Tina Sparkles is here today to tell us all about color-blocking. It’s a technique that will help you refashion/revision clothing and materials into fun, new combos and designs. Tina has a new book coming out in September, Little Green Dresses, with fifty designs for you to sew and tons of tips for sewing your own clothing. Tina’s a refashion expert and teaches sewing classes in the Austin area, where she’s a member of the Austin Craft Mafia. Enjoy Tina’s post today and be sure to check out her site for details about her upcoming book and more.

Color-blocking is one of my favorite ways to refashion old clothing or materials into something new. I love mixing bright colors or funky prints in geometric arrangements. When you recycle already existing clothes, sometimes you only have a limited amount of usable material to work with; creating a design using multiple different garments is an easy way to work around that problem. There are many methods for blocking or patch-working fabric together to create a garment, but the coolest method, in my opinion, is by altering and cutting up an already existing garment pattern. I made myself a cute little tunic/dress using this method and took photos along the way to show you how to DIY!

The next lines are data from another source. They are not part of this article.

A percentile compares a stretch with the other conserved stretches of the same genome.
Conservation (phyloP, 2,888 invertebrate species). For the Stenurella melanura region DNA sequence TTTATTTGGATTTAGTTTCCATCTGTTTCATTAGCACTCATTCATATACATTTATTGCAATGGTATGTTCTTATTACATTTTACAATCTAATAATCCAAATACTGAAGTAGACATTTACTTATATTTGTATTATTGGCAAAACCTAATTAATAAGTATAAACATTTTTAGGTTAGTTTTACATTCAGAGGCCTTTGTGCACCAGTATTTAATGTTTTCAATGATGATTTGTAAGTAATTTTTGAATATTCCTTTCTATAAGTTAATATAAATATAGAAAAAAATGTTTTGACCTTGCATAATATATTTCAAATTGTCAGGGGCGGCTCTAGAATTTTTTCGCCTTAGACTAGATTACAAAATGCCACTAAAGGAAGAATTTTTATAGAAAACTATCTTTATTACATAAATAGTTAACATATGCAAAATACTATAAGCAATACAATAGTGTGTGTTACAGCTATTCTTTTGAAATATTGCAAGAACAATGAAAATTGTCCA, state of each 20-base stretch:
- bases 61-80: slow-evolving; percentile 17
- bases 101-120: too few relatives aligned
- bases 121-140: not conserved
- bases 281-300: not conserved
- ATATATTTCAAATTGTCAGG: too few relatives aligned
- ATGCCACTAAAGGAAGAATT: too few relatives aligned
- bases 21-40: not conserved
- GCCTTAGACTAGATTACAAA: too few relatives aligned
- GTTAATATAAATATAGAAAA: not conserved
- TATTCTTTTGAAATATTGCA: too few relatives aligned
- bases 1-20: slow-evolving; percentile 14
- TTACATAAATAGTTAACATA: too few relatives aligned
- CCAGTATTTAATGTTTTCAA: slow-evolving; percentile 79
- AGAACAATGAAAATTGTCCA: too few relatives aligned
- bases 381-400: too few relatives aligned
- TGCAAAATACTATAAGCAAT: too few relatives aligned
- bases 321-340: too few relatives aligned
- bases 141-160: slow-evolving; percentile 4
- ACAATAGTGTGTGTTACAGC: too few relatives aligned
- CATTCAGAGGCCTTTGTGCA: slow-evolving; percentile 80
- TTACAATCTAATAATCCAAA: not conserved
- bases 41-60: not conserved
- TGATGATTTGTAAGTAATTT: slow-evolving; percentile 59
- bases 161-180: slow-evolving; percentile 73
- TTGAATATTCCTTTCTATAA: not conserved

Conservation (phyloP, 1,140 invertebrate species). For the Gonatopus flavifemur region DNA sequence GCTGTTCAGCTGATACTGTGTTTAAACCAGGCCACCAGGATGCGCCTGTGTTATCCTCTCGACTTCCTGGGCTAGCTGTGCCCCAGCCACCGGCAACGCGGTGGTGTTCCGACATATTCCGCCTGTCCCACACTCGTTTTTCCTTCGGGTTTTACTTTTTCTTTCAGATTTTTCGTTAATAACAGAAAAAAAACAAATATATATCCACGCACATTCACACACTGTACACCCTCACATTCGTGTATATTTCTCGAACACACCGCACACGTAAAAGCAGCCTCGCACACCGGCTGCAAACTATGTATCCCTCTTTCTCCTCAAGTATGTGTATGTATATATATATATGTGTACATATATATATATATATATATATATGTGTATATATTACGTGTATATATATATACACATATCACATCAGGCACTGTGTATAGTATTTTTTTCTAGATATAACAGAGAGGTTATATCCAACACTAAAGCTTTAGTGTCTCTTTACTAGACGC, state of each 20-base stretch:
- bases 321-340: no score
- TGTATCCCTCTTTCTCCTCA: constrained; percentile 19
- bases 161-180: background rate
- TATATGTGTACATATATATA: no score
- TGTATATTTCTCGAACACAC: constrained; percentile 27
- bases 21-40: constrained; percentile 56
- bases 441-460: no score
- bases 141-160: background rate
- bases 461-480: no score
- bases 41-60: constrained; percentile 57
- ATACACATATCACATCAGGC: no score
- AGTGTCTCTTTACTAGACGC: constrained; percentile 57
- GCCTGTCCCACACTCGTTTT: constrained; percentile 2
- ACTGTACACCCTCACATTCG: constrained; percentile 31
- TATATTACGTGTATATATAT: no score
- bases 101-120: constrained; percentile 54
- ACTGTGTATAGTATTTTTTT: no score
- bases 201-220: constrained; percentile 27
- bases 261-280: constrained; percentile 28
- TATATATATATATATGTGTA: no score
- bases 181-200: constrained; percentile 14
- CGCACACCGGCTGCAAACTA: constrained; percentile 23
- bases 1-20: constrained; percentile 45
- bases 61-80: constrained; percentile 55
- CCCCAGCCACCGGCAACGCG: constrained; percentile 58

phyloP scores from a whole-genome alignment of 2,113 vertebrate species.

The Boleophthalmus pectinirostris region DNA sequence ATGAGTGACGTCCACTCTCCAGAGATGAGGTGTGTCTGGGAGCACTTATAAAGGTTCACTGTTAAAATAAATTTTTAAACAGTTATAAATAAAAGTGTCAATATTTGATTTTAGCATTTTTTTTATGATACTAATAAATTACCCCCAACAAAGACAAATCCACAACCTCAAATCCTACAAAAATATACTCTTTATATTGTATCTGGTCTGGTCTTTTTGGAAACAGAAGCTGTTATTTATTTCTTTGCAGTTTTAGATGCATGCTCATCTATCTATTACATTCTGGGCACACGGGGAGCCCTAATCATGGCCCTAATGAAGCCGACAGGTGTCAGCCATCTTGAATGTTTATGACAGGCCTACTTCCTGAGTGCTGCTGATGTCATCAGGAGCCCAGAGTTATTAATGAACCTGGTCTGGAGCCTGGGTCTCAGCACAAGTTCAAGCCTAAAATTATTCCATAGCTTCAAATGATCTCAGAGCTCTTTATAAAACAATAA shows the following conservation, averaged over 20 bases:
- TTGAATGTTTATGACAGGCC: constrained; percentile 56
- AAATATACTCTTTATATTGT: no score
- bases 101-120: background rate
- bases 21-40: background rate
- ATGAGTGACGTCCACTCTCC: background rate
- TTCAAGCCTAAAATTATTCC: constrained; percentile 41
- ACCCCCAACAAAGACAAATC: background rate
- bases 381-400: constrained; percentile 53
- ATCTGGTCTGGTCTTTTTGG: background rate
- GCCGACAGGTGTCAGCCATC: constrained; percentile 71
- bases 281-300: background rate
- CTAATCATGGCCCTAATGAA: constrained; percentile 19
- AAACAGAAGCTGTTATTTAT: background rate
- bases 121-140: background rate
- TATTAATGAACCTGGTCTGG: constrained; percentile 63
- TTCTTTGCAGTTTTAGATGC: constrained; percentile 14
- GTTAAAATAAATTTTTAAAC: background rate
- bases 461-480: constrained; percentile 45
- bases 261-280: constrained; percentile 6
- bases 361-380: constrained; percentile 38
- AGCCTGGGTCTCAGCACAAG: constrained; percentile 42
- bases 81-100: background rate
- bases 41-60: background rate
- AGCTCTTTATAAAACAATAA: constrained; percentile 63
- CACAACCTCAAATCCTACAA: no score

Step 1 – Find your Materials
Gather several garments or pieces of fabric that have colors or prints that might look good together. It is important to make sure all of the fabrics are similar in weight and texture. Generally, it is not a good idea to mix knits with woven fabrics, but there are always exceptions. If you have one or two fabrics in mind already, but want to add more to the mix, cut tiny fabric swatches from your garments and take them with you to the thrift store to help make the right matches. If you are working with knits, make sure each fabric has a similar amount of stretch. For the main part of my tunic, I used a blue velour stable knit that I found at my local thrift store. When I found a similar scrap of a bright pink knit in a free bin a few weeks later, I knew the two were meant to be together.